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I am so into Ann Patchett right now. Is it hip to be into Ann Patchett? Is it edgy? No. It’s book-clubby. It’s suburban-mommy. My book club of suburban moms met last night and discussed Patchett’s Commonwealth. When we chose it, we laughed a little about what an obvious pick it was. Suburban moms are often brutally self-aware. Ann Patchett is, too.

When I recently recommended Commonwealth to a friend I used to work with at a bookstore back in our younger, edgier days, she replied, “I haven’t read it, but I gave it to my mom for Christmas.” There you have it. It was my own mom who introduced me to Patchett with a copy of Bel Canto. All of her librarian friends had loved it. It had a book club discussion guide at the end. I rolled my eyes for months before I bothered to read it, only to find that I loved it, too. I was awestruck by the floating, omniscient narrative which would change mid-sentence and still remain fluid and easy to follow.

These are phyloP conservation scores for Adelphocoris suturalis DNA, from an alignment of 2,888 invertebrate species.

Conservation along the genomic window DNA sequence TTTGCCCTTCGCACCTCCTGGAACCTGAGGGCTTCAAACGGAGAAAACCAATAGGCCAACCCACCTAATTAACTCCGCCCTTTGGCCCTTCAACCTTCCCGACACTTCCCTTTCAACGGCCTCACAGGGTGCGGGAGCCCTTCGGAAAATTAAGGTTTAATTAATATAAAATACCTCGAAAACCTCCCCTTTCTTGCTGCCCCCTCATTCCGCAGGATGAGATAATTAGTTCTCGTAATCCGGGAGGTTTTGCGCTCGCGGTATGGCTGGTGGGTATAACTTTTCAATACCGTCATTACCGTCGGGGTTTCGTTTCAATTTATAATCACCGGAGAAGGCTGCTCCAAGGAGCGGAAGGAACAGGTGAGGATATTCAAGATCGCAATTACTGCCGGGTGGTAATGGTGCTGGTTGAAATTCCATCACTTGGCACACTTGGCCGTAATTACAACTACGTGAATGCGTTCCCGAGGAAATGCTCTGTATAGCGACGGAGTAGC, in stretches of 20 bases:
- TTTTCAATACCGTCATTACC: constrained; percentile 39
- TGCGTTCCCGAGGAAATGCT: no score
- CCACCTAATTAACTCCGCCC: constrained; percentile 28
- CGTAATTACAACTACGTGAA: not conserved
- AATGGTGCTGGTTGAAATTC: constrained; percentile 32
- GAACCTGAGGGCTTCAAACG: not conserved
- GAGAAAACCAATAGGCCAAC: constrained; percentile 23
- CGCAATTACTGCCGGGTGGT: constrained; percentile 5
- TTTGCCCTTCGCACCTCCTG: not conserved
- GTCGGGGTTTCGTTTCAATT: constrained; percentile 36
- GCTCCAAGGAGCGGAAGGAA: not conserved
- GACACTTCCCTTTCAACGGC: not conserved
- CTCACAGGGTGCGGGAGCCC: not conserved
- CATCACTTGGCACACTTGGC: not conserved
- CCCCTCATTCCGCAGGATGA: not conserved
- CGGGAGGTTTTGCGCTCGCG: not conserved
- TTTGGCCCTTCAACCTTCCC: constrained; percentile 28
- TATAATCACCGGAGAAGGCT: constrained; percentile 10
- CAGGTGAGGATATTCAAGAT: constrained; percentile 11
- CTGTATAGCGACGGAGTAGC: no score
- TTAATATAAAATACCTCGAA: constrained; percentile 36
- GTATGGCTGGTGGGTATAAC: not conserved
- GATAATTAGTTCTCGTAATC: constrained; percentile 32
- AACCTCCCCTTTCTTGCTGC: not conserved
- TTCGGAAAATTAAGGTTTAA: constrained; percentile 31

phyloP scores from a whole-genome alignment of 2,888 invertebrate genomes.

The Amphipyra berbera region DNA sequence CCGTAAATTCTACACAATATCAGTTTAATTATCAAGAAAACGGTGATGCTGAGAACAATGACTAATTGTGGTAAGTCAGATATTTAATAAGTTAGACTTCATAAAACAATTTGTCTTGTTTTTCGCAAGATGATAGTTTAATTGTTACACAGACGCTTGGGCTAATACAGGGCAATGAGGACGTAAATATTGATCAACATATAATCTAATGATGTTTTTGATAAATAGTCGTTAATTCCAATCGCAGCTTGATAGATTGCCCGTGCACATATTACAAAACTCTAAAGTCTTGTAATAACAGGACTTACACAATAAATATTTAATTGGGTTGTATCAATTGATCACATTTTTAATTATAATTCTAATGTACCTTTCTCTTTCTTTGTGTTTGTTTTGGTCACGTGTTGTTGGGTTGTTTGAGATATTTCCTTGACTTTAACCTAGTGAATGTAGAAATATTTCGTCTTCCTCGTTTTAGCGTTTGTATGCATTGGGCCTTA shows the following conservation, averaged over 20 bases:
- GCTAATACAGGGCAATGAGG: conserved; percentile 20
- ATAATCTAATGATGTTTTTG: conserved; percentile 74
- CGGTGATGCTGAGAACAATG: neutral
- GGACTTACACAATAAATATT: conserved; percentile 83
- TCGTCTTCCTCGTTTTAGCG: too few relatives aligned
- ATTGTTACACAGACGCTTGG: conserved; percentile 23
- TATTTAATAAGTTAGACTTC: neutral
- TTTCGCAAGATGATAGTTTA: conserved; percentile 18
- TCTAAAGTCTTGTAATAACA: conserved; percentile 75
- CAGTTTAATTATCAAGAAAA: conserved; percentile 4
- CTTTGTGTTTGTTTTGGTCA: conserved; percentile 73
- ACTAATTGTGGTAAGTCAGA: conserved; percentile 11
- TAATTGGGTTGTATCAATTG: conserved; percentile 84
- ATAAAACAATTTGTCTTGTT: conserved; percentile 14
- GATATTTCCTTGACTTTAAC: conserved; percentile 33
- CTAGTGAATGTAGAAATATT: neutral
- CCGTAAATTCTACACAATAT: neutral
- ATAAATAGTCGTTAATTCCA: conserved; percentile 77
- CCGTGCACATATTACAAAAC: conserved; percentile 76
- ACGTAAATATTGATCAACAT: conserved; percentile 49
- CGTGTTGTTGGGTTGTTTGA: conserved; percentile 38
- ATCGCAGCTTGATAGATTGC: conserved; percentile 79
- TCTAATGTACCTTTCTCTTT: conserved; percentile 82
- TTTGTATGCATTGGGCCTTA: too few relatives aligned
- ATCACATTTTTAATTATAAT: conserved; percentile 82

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As the effects of the president’s cruel and regressive executive order on immigration are becoming clear, I’m proud to live in a town that’s ready to stand up for what’s right. This week, our Board of Selectmen voted to cosponsor a warrant article with the Human Rights Commision that would make Arlington a Sanctuary Town.

The final language and whether the Board will recommend a yes vote still need to be worked out, but based on the discussion, I’m optimistic that I will have the chance to vote in favor of this article in Town Meeting this spring. The Arlington Police Department already follows these practices, but the warrant article would codify them and send a powerful message. Adopting Sanctuary Town status is not without risk, since the president is threatening to pull federal funds from sanctuary cities and towns. Whether he can do this remains to be seen. I’ve reached out to local officials to see if there’s anything voters or Town Meeting Members can do to help, and if I hear of anything I’ll let locals know.